“I compare my school years with those of my classmates and realise that they spent most of their time partying and I spent most of my life in the gym,” recalls Arthur Odilbekov of his teenage years.
His hard work has paid off. Despite seemingly insurmountable odds, the 29 year-old Ismaili athlete from Tajikistan has forged a successful career in combat sport, including winning the 2012 World Championship in Pankration.
A blend of boxing and wrestling, Pankration is said to have been part of the ancient Greek Olympic Games. It's name is derived from the Greek words “Pan” and “Kratos”, which translates to “the one who controls everything.” Although not part of the modern Olympics, the modern form of the sport is described by the International Federation of Associated Wrestling Styles (FILA) as “a mild form of mixed martial arts (MMA), which forbids striking to the head.”
Interview with Arthur Odilbekov
Determination, faith and discipline can lead a person to spectacular heights. Shodmon Hojibekov speaks with martial arts champion Arthur Odilbekov of Tajikistan to find out what drives him.
Though Tajikistan has some renowned athletes, the country's name does not top the winners list very often. Taekwondo and football are very popular, but while Tajikistan's football teams have not made it to the top matches since the 1980s – when the legendary “Pamir” team defeated one of the best Russian teams of the time – sportsmen representing Tajikistan in the non-Olympic taekwondo have earned many medals. Yet, for most sport is relegated to a hobby rather than a career. Sportsmen do not earn very much in Tajikistan and have to find other jobs to make a living.
“Along with [the country's] independence [in 1992], Tajikistan's sports organisation got the opportunity to create national sports federations, the National Olympic Committee, and to become a member of the International Olympic movement,” says Shirinjon Mamadsafoev, a former Vice President of the NOC. “But this process was somewhat halted due to the interior civil conflict in 1992-1997, social and economic problems, and the migration of high-class professionals from the country.”
Improving the situation is not an easy task, he continues. An Ismaili who is dedicated to the development of sport in Tajikistan, Mamadsafoev previously served as the Vice President of the Tajik National Olympic Committee. He is now the Vice President of the country's Judo Federation. The biggest problem, he says, is a lack of funding.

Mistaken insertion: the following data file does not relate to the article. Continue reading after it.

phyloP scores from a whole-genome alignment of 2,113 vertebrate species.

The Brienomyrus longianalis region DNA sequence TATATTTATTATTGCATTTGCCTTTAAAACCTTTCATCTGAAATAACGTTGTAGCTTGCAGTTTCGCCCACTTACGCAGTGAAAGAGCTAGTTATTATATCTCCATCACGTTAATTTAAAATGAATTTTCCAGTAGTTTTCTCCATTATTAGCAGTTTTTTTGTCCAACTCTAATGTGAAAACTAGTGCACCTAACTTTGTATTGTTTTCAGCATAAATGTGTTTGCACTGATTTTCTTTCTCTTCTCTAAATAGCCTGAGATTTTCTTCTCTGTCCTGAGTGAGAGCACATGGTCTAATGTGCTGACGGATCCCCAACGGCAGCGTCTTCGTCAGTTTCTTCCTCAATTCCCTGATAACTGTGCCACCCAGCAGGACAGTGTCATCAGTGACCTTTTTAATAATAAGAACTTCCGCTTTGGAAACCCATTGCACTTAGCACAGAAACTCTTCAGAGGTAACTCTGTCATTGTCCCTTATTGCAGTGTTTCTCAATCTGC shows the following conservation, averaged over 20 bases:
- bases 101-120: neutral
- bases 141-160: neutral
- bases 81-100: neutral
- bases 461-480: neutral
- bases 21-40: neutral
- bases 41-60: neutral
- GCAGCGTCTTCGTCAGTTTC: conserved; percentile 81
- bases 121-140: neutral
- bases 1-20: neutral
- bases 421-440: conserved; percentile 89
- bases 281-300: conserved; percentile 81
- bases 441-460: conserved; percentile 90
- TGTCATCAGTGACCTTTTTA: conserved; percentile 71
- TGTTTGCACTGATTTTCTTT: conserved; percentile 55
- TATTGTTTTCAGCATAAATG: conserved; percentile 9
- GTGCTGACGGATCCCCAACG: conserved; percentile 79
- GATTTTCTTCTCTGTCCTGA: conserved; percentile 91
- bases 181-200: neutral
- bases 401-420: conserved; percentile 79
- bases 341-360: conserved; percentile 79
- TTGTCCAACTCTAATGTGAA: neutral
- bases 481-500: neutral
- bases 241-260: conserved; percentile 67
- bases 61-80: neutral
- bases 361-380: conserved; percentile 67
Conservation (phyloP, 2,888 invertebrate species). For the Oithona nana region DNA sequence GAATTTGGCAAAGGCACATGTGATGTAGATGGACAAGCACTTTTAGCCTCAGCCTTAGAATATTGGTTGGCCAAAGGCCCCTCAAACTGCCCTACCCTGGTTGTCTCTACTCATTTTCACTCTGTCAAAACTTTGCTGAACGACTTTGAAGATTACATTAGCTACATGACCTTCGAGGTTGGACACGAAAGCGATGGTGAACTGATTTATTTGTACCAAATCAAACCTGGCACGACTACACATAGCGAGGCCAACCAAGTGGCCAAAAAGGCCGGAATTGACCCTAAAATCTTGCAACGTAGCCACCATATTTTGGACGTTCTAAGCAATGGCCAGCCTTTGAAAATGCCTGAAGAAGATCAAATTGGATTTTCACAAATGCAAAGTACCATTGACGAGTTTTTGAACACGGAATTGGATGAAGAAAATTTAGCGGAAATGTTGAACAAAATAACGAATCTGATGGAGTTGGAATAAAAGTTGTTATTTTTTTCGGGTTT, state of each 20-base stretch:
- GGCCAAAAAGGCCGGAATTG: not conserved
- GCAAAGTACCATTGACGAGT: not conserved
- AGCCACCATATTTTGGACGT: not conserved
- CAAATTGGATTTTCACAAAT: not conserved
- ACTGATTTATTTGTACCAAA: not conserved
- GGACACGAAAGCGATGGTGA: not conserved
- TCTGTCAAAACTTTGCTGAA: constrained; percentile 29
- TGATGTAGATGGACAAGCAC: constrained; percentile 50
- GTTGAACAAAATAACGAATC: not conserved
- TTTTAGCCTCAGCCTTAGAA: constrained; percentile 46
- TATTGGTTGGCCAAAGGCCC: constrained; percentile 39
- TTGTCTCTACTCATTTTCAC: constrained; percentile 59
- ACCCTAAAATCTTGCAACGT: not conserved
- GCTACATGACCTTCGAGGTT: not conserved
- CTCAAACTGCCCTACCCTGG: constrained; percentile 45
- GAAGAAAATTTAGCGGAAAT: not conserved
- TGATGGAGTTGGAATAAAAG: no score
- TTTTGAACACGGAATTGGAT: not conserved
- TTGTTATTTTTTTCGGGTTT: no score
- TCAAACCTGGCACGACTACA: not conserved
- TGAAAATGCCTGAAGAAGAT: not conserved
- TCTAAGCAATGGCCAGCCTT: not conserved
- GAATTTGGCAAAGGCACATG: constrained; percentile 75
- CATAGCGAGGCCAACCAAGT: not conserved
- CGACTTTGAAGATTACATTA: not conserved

“We don't have highly competent professional trainers, there is a complete absence of medical and biological research and scientific training methodology, we do not have opportunity to open training camps abroad or participate in many international competitions,” he says.
Since independence, Tajikistan has taken part in five Olympic games. With few sports facilities, its athletes have only managed to bring home two bronze and a silver medal. The last bronze from the 2012 London Olympic Games earned by Mavzuna Chorieva, a female boxer, was not only an achievement for Tajik sport, but also a sensational victory over stereotypes.
“Developing sports among women is more difficult due to the traditional lifestyle and poor training conditions,” notes Mamadsafoev.
When he prepares for competition, Arthur Odilbekov cuts off all communication with friends and even minimises contact with his family. His schedule is tight and training is intense. But this has been the only way for Odilbekov to pursue his dream of making a career out of sport. The 2012 championship was not his first victory, but it is a source of great pride since he was representing his country.
Born into a family of athletes, it was natural for Odilbekov to pursue sport. In his early teens he joined the taekwondo club in Khorog, capital of Tajikistan's Gorno-Badakhshan Autonomous Oblast (GBAO). His studies took him to the Military Institute at the Defense Ministry of the Russian Federation, where he switched to Pankration, as Taekwondo was not an option in the institute's programme.
He has since scored repeated victories in Russian national tournaments in taekwondo, sambo, mixed martial arts, and other types of combat sport. His first big victory took place in 2004, when he won the MMA Championship in Prague, Czech Republic. However, he was representing Russia in that competition, not Tajikistan.
It is not unusual for Tajik athletes to represent another country during their sport career. “Many Tajik sportsmen have dual citizenship, join the Russian clubs of judo, boxing, taekwondo, chess, kickboxing and others and then represent Russia [during contests],” explains Mamadsaofev. “[One of them is Ismaili] boxing professional [Alijah] Rahimkul Malakhbekov, who won the titles of world champion twice, champion of Europe six times, and won two medals [bronze and silver] in Olympic games.”
However, longing to change the situation in his country, Odilbekov decided to represent Tajikistan in the 2012 Pankration World Championship. He has now set his sights on building a sports centre for the development of professional mixed martial arts in Tajikistan.
“This sport is relatively new for GBAO. However, I strongly believe that it will gain a momentum very soon in the nearest future,” he says, hopefully.